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Giving in Dictator Games: Regard for Others or Regard by Others?

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  • Alexander K. Koch

    ()
    (Royal Holloway, University of London, and IZA (Institute for the Study of Labor), Royal Holloway College, University of London, Department of Economics, Egham TW20 0EX, UK)

  • Hans-Theo Normann

    ()
    (Royal Holloway College, University of London, Department of Economics, Egham TW20 0EX, UK)

Abstract

Recent bargaining experiments demonstrate an effect of anonymity and incomplete information on behavior. This has rekindled the question whether “fair” behavior is inspired by regard for others or driven by external forces. To test this, we compare a dictator game treatment that provides receivers with information about the source of offers with one that does not, controlling for anonymity in a double-blind setting. Combined with extant results, our findings suggest that about half of dictator giving observed in experiments is internally motivated, and the other half is driven by external factors, such as experimenter observability or regard by receivers.

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Bibliographic Info

Article provided by Southern Economic Association in its journal Southern Economic Journal.

Volume (Year): 75 (2008)
Issue (Month): 1 (July)
Pages: 223-231

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Handle: RePEc:sej:ancoec:v:75:1:y:2008:p:223-231

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Web page: http://www.southerneconomic.org/
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  15. Andreoni, James, 1989. "Giving with Impure Altruism: Applications to Charity and Ricardian Equivalence," Journal of Political Economy, University of Chicago Press, vol. 97(6), pages 1447-58, December.
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Cited by:
  1. Schütte, Miriam & Thoma, Carmen, 2014. "Promises and Image Concerns," Discussion Papers in Economics 20861, University of Munich, Department of Economics.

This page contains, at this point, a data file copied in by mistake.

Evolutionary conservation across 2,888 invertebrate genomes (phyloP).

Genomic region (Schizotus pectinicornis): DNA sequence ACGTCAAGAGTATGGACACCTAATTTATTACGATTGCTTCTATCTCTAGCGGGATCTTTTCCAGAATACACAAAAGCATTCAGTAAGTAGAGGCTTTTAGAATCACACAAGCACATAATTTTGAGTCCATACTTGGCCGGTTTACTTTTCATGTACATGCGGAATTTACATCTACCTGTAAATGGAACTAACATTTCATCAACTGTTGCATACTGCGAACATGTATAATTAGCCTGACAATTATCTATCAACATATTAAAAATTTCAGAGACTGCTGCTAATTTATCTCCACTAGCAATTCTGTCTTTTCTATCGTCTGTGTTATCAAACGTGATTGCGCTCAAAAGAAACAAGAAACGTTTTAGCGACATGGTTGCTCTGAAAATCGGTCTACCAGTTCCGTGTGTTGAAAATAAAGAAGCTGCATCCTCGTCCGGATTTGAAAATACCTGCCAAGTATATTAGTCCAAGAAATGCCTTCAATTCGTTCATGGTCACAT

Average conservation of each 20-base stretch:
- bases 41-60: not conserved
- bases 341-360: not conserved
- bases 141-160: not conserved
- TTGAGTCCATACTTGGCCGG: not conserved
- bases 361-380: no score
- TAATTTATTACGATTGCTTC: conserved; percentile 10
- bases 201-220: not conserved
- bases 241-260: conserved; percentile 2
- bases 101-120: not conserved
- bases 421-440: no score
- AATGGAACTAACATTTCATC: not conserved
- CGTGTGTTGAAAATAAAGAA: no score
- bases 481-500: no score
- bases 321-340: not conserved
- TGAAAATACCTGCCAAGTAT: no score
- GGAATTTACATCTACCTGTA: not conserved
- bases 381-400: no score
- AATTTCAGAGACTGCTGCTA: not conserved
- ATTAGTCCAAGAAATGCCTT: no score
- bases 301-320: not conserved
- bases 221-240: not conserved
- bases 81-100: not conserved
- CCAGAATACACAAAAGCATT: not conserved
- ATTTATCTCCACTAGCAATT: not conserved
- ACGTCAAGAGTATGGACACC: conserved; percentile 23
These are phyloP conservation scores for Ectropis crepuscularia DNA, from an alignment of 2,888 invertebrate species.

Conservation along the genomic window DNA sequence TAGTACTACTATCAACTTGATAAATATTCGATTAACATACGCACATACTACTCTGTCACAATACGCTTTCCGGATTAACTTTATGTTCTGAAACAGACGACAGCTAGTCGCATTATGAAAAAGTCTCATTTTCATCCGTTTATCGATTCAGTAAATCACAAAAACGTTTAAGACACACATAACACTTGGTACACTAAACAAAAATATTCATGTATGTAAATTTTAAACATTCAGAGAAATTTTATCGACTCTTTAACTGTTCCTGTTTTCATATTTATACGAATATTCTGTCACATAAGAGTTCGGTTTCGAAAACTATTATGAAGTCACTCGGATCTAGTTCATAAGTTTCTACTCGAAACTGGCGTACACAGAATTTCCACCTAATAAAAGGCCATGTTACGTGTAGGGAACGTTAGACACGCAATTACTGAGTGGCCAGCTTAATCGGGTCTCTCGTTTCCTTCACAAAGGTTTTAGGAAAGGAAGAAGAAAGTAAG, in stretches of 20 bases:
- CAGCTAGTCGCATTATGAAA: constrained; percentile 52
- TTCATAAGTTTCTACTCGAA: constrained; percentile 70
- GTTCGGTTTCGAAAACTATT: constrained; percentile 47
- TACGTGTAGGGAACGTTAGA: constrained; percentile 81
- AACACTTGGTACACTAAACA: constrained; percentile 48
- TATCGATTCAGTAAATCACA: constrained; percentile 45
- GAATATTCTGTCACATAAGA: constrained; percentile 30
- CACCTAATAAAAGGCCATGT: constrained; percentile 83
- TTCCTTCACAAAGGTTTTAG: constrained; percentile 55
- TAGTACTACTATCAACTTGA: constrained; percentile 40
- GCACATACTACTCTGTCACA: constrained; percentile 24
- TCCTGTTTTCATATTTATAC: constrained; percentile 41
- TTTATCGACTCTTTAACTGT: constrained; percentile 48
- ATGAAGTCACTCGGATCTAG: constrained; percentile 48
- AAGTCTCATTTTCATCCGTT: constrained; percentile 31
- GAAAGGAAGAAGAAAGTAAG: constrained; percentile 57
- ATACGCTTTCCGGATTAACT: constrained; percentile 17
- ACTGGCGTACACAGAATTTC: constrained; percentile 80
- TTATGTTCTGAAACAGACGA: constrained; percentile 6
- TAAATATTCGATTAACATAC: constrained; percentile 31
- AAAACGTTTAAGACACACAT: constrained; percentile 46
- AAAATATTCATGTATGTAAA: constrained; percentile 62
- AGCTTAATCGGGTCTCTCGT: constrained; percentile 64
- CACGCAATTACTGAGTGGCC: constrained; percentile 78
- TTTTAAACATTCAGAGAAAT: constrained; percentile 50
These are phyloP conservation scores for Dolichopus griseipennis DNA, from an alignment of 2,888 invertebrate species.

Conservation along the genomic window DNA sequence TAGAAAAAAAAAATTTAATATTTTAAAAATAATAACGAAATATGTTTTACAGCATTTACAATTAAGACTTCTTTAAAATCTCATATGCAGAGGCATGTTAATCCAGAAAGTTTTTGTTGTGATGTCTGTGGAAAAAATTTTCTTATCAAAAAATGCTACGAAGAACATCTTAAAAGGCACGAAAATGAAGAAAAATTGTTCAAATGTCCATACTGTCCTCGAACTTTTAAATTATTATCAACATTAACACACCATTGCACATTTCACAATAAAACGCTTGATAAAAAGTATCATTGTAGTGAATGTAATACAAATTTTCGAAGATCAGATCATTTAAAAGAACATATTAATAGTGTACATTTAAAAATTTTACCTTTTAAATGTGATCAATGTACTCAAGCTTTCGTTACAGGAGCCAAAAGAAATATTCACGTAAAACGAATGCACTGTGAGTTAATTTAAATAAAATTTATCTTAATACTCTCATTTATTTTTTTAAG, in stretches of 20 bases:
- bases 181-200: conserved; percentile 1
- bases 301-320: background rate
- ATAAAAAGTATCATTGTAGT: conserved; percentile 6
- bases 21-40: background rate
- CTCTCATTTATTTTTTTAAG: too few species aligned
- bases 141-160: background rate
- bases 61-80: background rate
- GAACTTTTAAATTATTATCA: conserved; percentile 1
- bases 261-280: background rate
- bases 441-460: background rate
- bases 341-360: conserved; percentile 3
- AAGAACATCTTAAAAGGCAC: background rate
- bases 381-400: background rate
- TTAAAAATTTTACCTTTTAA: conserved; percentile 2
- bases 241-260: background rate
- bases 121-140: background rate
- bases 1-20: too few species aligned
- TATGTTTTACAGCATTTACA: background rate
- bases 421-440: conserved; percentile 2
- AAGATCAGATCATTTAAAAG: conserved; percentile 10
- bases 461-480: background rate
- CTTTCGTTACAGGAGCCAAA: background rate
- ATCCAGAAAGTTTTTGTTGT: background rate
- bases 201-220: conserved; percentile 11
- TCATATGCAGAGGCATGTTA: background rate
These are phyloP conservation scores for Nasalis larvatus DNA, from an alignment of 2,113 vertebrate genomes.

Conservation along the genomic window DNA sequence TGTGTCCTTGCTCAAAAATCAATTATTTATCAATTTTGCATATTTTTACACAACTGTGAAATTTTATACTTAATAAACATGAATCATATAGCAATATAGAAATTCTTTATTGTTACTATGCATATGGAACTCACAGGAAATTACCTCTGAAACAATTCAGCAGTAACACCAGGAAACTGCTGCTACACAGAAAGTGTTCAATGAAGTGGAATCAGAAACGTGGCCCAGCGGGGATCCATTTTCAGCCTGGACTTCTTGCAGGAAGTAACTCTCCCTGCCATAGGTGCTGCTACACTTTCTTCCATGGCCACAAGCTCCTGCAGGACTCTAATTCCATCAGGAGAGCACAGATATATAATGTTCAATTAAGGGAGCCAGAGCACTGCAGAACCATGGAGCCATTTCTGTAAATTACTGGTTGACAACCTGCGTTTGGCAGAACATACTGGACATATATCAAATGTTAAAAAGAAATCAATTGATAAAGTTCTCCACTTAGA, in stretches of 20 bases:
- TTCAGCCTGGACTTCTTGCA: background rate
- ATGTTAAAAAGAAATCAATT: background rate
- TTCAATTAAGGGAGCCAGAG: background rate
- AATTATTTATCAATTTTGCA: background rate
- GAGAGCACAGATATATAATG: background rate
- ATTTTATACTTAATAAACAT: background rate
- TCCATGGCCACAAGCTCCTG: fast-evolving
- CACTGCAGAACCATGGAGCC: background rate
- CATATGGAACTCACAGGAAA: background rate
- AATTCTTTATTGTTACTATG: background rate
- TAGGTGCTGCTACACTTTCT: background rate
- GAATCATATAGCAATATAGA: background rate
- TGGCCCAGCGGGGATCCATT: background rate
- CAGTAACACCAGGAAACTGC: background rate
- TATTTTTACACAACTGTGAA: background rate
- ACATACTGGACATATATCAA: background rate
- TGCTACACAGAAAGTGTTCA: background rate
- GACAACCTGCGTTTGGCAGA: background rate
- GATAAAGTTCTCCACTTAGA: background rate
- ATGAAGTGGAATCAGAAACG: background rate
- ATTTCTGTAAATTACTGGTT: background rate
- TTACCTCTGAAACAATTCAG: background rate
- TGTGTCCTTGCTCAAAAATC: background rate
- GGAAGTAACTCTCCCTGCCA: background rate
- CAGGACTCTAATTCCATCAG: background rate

2. Daniel John Zizzo, 2011. "Do dictator games measure altruism?," Working Paper series, University of East Anglia, Centre for Behavioural and Experimental Social Science (CBESS) 12-03, School of Economics, University of East Anglia, Norwich, UK..
  3. Boschini, Anne & Muren, Astri & Persson, Mats, 2012. "Constructing gender differences in the economics lab," Journal of Economic Behavior & Organization, Elsevier, vol. 84(3), pages 741-752.
  4. Dreber, Anna & Ellingsen, Tore & Johannesson, Magnus & Rand, David, 2011. "Do People Care about Social Context? Framing Effects in Dictator Games," Working Paper Series in Economics and Finance 738, Stockholm School of Economics.
  5. Jonathan E. Alevy & Francis L. Jeffries & Yonggang Lu, 2013. "Gender- and Frame-specific Audience Effects in Dictator Games," Working Papers 2013-02, University of Alaska Anchorage, Department of Economics.
  6. Dillenberger, David & Sadowski, Philipp, 2008. "Ashamed to be Selfish," MPRA Paper 8343, University Library of Munich, Germany.
  7. Heinz, Matthias & Juranek, Steffen & Rau, Holger A., 2012. "Do women behave more reciprocally than men? Gender differences in real effort dictator games," Journal of Economic Behavior & Organization, Elsevier, vol. 83(1), pages 105-110.
  8. Emmanuel PETIT (GREThA, CNRS, UMR 5113) & Anna TCHERKASSOF (Laboratoire Interuniversitaire de Psychologie. Personnalité, Cognition et Changement Social (LIP/PC2S), Université Pierre Mendès France) , 2012. "Sincere Giving and Shame in a Dictator Game," Cahiers du GREThA 2012-25, Groupe de Recherche en Economie Théorique et Appliquée.
  9. Gravert, Christina, 2013. "How luck and performance affect stealing," Journal of Economic Behavior & Organization, Elsevier, vol. 93(C), pages 301-304.
  10. Agnès Festré & Pierre Garrouste, 2012. "Somebody May Scold You! A Dictator Experiment," GREDEG Working Papers 2012-04, Groupe de REcherche en Droit, Economie, Gestion (GREDEG CNRS), University of Nice Sophia Antipolis.

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